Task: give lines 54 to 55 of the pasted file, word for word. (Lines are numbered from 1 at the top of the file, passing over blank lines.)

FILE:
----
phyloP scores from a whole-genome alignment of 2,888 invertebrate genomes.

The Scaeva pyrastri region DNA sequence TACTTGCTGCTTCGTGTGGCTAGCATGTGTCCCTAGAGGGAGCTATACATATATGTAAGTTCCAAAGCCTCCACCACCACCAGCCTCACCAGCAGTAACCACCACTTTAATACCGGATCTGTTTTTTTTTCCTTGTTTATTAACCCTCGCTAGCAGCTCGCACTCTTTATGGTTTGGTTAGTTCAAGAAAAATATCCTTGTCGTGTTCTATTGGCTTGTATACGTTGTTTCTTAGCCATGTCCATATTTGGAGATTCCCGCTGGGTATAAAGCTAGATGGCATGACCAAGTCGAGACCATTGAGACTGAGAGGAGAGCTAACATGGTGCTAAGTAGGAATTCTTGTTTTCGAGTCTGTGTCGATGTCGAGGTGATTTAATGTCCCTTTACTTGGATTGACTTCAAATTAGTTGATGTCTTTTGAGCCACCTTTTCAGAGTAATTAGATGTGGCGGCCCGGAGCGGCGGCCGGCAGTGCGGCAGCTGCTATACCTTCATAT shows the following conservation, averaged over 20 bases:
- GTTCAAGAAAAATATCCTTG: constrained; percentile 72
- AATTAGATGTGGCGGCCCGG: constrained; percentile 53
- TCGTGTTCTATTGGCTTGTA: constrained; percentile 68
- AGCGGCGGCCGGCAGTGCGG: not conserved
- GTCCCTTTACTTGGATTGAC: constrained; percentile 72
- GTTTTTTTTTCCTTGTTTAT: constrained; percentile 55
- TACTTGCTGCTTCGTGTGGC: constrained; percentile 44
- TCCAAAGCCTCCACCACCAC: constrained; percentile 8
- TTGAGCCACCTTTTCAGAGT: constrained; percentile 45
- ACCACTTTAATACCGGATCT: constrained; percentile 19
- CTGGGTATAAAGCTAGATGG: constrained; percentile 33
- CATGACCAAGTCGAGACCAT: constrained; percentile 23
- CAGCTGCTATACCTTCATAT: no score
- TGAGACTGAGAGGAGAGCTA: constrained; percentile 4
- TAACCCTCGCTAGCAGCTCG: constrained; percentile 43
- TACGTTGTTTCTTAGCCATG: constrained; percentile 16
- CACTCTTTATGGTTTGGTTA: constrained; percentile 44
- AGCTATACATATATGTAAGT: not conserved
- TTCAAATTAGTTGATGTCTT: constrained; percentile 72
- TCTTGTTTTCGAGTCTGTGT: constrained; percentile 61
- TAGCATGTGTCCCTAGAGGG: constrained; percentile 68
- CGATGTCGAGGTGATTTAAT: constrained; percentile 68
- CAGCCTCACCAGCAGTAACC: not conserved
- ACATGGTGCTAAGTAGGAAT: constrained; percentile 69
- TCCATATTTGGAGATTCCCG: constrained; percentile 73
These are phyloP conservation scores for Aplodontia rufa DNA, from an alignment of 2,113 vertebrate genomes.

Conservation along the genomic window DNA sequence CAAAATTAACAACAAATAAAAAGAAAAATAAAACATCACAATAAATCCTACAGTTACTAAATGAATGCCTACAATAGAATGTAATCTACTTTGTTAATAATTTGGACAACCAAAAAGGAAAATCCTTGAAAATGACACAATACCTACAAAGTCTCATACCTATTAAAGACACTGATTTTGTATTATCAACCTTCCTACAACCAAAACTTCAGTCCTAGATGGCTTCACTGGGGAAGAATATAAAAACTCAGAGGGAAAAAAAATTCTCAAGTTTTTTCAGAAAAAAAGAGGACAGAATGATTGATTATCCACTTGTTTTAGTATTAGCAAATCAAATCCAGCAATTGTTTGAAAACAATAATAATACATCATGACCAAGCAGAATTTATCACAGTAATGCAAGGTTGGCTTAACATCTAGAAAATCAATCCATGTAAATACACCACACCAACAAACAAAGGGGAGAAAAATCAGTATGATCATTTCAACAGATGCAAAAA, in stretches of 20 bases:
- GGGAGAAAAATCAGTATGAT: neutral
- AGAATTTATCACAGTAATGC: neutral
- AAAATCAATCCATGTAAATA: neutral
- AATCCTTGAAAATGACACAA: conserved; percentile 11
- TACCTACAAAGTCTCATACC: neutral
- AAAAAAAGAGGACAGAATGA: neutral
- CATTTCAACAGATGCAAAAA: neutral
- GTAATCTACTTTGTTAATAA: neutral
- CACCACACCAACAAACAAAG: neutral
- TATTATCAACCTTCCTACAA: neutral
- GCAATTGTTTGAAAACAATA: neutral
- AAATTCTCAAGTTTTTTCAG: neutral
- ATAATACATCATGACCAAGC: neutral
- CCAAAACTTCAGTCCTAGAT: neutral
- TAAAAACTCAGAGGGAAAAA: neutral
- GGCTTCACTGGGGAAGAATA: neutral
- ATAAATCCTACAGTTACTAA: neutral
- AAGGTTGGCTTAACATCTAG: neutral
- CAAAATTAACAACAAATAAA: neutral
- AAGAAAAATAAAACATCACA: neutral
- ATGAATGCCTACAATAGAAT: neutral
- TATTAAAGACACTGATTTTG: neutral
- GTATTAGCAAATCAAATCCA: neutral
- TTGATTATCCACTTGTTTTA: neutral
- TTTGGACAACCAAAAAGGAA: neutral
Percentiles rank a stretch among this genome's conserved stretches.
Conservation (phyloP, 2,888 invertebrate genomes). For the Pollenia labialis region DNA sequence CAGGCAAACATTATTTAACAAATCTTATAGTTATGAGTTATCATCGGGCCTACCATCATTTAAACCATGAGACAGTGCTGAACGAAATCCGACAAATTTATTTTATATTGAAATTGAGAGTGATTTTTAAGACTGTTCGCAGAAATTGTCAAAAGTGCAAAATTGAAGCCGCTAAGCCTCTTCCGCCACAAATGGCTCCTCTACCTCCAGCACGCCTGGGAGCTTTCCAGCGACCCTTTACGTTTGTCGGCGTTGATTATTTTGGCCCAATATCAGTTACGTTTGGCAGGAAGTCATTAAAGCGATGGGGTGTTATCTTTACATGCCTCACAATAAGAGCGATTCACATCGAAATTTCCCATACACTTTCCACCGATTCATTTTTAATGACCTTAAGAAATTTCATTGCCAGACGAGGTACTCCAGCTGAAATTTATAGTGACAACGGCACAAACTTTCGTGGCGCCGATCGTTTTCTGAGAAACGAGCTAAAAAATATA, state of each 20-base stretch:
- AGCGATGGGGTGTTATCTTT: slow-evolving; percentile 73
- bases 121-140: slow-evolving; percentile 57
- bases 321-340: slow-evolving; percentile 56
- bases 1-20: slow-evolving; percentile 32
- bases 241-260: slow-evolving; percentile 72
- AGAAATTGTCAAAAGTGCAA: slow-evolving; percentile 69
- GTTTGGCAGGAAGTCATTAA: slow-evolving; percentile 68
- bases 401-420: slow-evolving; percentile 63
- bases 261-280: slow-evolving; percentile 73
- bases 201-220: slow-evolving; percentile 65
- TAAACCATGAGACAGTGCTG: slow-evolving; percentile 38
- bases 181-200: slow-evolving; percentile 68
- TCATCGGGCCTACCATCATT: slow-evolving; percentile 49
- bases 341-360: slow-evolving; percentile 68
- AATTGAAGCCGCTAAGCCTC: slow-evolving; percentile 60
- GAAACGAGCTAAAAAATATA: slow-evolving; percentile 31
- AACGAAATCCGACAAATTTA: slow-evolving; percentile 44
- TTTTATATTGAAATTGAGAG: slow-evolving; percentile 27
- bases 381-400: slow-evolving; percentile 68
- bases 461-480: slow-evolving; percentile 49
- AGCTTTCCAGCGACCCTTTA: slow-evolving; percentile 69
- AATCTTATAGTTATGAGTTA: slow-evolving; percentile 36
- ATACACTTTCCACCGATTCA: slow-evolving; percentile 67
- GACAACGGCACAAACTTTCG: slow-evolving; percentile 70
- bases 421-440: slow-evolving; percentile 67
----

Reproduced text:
- TTTGGACAACCAAAAAGGAA: neutral
Percentiles rank a stretch among this genome's conserved stretches.